This AD applies to The Boeing Company Model 707-100 long body, -200, -100B long body, and -100B short body series airplanes; Model 707-300, -300B, -300C, and -400 series airplanes; and Model 720 and 720B series airplanes; certificated in any category; as identified in Boeing 707 Alert Service Bulletin A3515, dated December 19, 2007, and Boeing 707 Alert Service Bulletin A3516, dated April 4, 2008.

(d) Subject Back to Top

Air Transport Association (ATA) of America Code 55: Stabilizers.

(e) Unsafe Condition Back to Top

This AD was prompted by reports of stress corrosion cracking in the chord segments made from 7079 aluminum in the horizontal stabilizer rear spar, and potential early fatigue cracking in the chord segments made from 7075 aluminum. The Federal Aviation Administration is issuing this AD to detect and correct stress corrosion and/or potential early fatigue cracking in the horizontal stabilizer, which could compromise the structural integrity of the stabilizer.

(f) Compliance Back to Top

You are responsible for having the actions required by this AD performed within the compliance times specified, unless the actions have already been done.

(g) Flight Cycle Counting Procedure Back to Top

Flight cycles, as used in this AD, must be counted as defined in Boeing 707 Alert Service Bulletin A3515, dated December 19, 2007 (for Model airplanes); or Boeing 707 Alert Service Bulletin A3516, dated April 4, 2008 (for Model airplanes, and Model 720 and 720B series airplanes).

(h) Determination of Material of the Components of the Horizontal Stabilizer Back to Top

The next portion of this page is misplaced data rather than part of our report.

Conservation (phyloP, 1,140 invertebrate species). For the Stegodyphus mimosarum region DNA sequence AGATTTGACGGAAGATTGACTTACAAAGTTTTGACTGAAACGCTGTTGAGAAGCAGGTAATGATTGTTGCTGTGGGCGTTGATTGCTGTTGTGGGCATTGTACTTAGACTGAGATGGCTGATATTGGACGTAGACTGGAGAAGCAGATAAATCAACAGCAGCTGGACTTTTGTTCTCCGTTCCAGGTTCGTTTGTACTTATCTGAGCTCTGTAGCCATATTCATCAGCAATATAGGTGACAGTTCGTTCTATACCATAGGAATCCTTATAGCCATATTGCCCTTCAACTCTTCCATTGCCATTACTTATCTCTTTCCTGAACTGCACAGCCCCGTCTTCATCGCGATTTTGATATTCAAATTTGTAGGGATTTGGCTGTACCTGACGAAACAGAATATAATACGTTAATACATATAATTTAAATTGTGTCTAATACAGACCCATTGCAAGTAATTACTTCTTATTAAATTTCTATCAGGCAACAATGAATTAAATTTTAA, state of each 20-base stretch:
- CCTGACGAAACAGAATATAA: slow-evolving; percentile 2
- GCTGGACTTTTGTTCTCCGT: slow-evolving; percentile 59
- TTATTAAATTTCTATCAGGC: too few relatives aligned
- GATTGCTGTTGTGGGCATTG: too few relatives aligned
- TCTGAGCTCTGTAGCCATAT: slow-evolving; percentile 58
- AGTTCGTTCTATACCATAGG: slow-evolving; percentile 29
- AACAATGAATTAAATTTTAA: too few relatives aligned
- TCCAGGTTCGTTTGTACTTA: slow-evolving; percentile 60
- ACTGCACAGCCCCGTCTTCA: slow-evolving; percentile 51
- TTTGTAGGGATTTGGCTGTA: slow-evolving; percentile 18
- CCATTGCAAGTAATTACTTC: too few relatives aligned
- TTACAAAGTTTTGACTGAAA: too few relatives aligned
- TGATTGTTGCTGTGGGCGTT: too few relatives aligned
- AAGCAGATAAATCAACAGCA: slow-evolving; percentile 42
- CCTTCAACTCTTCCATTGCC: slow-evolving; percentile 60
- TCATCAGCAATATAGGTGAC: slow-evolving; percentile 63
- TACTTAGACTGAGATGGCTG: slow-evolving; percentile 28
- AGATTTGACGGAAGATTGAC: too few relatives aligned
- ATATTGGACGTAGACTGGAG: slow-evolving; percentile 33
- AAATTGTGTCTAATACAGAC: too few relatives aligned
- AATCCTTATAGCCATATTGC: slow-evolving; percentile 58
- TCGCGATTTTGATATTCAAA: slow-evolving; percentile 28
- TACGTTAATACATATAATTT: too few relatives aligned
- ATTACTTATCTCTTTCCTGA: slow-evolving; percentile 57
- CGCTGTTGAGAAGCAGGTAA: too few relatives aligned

For airplanes identified in Boeing 707 Alert Service Bulletin A3515, dated December 19, 2007: At the earlier of the times specified in paragraphs (h)(1) and (h)(2) of this AD, determine the type of material of the horizontal stabilizer, rear spar, upper chords, and lower chords on the inboard and outboard ends of the rear spar, in accordance with Part 2 of the Accomplishment Instructions of Boeing 707 Alert Service Bulletin A3515, dated December 19, 2007.

(1) Within 180 days after the effective date of this AD.

(2) Before further flight after any horizontal stabilizer is replaced after the effective date of this AD.

(i) Repetitive Inspections of 7075 Aluminum Components Back to Top

For airplanes with horizontal stabilizer components made from 7075 aluminum, as determined during the inspection required by paragraph (h) of this AD: Within 180 days after the effective date of this AD, and before further flight after any replacement of the horizontal stabilizer, do a special detailed inspection for cracking of the upper chord on the inboard end of the rear spar on both the left and right side horizontal stabilizers, from stabilizer station—13.179 to 92.55, in accordance with Part 3 of the Accomplishment Instructions of Boeing 707 Alert Service Bulletin A3515, dated December 19, 2007. Repeat the inspections thereafter at intervals not to exceed 500 flight cycles, and before further flight after any replacement of the horizontal stabilizer, except as provided by paragraph (j) of this AD. If any cracking is found, before further flight, either repair the cracking in accordance with Part 3 of the Accomplishment Instructions of Boeing 707 Alert Service Bulletin A3515, dated December 19, 2007, except as required by paragraph (n) of this AD; or replace the chord with a new chord, in accordance with Part 6 of the Accomplishment Instructions of Boeing 707 Alert Service Bulletin A3515, dated December 19, 2007.